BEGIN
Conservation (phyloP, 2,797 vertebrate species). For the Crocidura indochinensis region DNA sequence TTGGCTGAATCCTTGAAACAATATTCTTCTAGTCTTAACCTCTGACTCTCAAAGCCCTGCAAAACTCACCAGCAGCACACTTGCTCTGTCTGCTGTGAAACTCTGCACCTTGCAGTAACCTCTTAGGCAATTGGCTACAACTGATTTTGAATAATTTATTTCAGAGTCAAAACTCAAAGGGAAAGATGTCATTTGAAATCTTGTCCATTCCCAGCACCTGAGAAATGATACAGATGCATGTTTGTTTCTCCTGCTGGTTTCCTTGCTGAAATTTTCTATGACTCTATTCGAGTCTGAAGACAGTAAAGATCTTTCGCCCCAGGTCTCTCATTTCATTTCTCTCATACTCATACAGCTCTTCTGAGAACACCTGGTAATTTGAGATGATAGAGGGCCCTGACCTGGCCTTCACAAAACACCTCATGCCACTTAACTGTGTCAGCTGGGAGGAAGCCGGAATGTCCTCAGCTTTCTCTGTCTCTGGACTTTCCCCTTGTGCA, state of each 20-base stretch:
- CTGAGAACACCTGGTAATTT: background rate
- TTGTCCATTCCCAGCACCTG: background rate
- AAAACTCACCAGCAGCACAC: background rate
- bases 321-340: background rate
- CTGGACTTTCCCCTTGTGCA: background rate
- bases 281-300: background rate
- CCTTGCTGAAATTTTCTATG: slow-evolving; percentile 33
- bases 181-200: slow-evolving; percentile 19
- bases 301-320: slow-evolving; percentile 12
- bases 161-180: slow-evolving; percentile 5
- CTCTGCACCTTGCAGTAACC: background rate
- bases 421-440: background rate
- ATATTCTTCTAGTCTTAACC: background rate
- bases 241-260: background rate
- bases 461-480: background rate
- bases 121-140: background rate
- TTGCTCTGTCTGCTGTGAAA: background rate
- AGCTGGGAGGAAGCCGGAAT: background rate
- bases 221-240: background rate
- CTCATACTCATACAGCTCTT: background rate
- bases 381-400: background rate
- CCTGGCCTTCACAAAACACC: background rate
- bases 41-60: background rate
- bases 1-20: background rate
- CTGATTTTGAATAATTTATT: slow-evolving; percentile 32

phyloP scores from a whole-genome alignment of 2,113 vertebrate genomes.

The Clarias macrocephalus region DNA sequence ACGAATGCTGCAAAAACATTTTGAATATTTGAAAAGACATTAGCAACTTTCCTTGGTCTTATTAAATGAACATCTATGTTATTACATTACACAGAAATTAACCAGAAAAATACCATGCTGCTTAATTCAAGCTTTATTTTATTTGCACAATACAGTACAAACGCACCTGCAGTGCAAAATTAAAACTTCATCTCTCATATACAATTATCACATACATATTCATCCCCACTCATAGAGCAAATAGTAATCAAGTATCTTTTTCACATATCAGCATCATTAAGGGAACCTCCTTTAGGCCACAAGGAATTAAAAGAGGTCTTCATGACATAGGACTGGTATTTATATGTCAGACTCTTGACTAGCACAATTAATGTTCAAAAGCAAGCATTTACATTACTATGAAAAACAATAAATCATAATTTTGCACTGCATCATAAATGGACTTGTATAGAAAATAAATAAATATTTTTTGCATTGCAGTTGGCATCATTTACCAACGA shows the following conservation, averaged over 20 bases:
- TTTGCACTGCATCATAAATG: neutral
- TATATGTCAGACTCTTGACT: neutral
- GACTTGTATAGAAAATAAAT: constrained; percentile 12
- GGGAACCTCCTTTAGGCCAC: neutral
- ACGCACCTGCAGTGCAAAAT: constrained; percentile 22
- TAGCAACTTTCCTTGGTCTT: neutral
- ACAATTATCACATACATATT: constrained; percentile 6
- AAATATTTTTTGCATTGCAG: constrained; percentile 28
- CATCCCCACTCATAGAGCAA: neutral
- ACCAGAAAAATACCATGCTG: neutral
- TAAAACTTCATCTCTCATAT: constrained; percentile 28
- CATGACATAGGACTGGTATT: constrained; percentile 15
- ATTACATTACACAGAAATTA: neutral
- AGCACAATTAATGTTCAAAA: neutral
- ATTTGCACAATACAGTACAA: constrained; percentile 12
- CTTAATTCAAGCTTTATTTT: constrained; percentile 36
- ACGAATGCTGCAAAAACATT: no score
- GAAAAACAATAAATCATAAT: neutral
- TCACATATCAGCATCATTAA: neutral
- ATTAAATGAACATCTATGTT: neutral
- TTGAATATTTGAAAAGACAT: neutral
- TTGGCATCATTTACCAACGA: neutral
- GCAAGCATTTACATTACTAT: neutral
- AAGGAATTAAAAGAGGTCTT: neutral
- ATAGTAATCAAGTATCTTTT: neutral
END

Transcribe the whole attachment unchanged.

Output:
Conservation (phyloP, 2,797 vertebrate species). For the Crocidura indochinensis region DNA sequence TTGGCTGAATCCTTGAAACAATATTCTTCTAGTCTTAACCTCTGACTCTCAAAGCCCTGCAAAACTCACCAGCAGCACACTTGCTCTGTCTGCTGTGAAACTCTGCACCTTGCAGTAACCTCTTAGGCAATTGGCTACAACTGATTTTGAATAATTTATTTCAGAGTCAAAACTCAAAGGGAAAGATGTCATTTGAAATCTTGTCCATTCCCAGCACCTGAGAAATGATACAGATGCATGTTTGTTTCTCCTGCTGGTTTCCTTGCTGAAATTTTCTATGACTCTATTCGAGTCTGAAGACAGTAAAGATCTTTCGCCCCAGGTCTCTCATTTCATTTCTCTCATACTCATACAGCTCTTCTGAGAACACCTGGTAATTTGAGATGATAGAGGGCCCTGACCTGGCCTTCACAAAACACCTCATGCCACTTAACTGTGTCAGCTGGGAGGAAGCCGGAATGTCCTCAGCTTTCTCTGTCTCTGGACTTTCCCCTTGTGCA, state of each 20-base stretch:
- CTGAGAACACCTGGTAATTT: background rate
- TTGTCCATTCCCAGCACCTG: background rate
- AAAACTCACCAGCAGCACAC: background rate
- bases 321-340: background rate
- CTGGACTTTCCCCTTGTGCA: background rate
- bases 281-300: background rate
- CCTTGCTGAAATTTTCTATG: slow-evolving; percentile 33
- bases 181-200: slow-evolving; percentile 19
- bases 301-320: slow-evolving; percentile 12
- bases 161-180: slow-evolving; percentile 5
- CTCTGCACCTTGCAGTAACC: background rate
- bases 421-440: background rate
- ATATTCTTCTAGTCTTAACC: background rate
- bases 241-260: background rate
- bases 461-480: background rate
- bases 121-140: background rate
- TTGCTCTGTCTGCTGTGAAA: background rate
- AGCTGGGAGGAAGCCGGAAT: background rate
- bases 221-240: background rate
- CTCATACTCATACAGCTCTT: background rate
- bases 381-400: background rate
- CCTGGCCTTCACAAAACACC: background rate
- bases 41-60: background rate
- bases 1-20: background rate
- CTGATTTTGAATAATTTATT: slow-evolving; percentile 32

phyloP scores from a whole-genome alignment of 2,113 vertebrate genomes.

The Clarias macrocephalus region DNA sequence ACGAATGCTGCAAAAACATTTTGAATATTTGAAAAGACATTAGCAACTTTCCTTGGTCTTATTAAATGAACATCTATGTTATTACATTACACAGAAATTAACCAGAAAAATACCATGCTGCTTAATTCAAGCTTTATTTTATTTGCACAATACAGTACAAACGCACCTGCAGTGCAAAATTAAAACTTCATCTCTCATATACAATTATCACATACATATTCATCCCCACTCATAGAGCAAATAGTAATCAAGTATCTTTTTCACATATCAGCATCATTAAGGGAACCTCCTTTAGGCCACAAGGAATTAAAAGAGGTCTTCATGACATAGGACTGGTATTTATATGTCAGACTCTTGACTAGCACAATTAATGTTCAAAAGCAAGCATTTACATTACTATGAAAAACAATAAATCATAATTTTGCACTGCATCATAAATGGACTTGTATAGAAAATAAATAAATATTTTTTGCATTGCAGTTGGCATCATTTACCAACGA shows the following conservation, averaged over 20 bases:
- TTTGCACTGCATCATAAATG: neutral
- TATATGTCAGACTCTTGACT: neutral
- GACTTGTATAGAAAATAAAT: constrained; percentile 12
- GGGAACCTCCTTTAGGCCAC: neutral
- ACGCACCTGCAGTGCAAAAT: constrained; percentile 22
- TAGCAACTTTCCTTGGTCTT: neutral
- ACAATTATCACATACATATT: constrained; percentile 6
- AAATATTTTTTGCATTGCAG: constrained; percentile 28
- CATCCCCACTCATAGAGCAA: neutral
- ACCAGAAAAATACCATGCTG: neutral
- TAAAACTTCATCTCTCATAT: constrained; percentile 28
- CATGACATAGGACTGGTATT: constrained; percentile 15
- ATTACATTACACAGAAATTA: neutral
- AGCACAATTAATGTTCAAAA: neutral
- ATTTGCACAATACAGTACAA: constrained; percentile 12
- CTTAATTCAAGCTTTATTTT: constrained; percentile 36
- ACGAATGCTGCAAAAACATT: no score
- GAAAAACAATAAATCATAAT: neutral
- TCACATATCAGCATCATTAA: neutral
- ATTAAATGAACATCTATGTT: neutral
- TTGAATATTTGAAAAGACAT: neutral
- TTGGCATCATTTACCAACGA: neutral
- GCAAGCATTTACATTACTAT: neutral
- AAGGAATTAAAAGAGGTCTT: neutral
- ATAGTAATCAAGTATCTTTT: neutral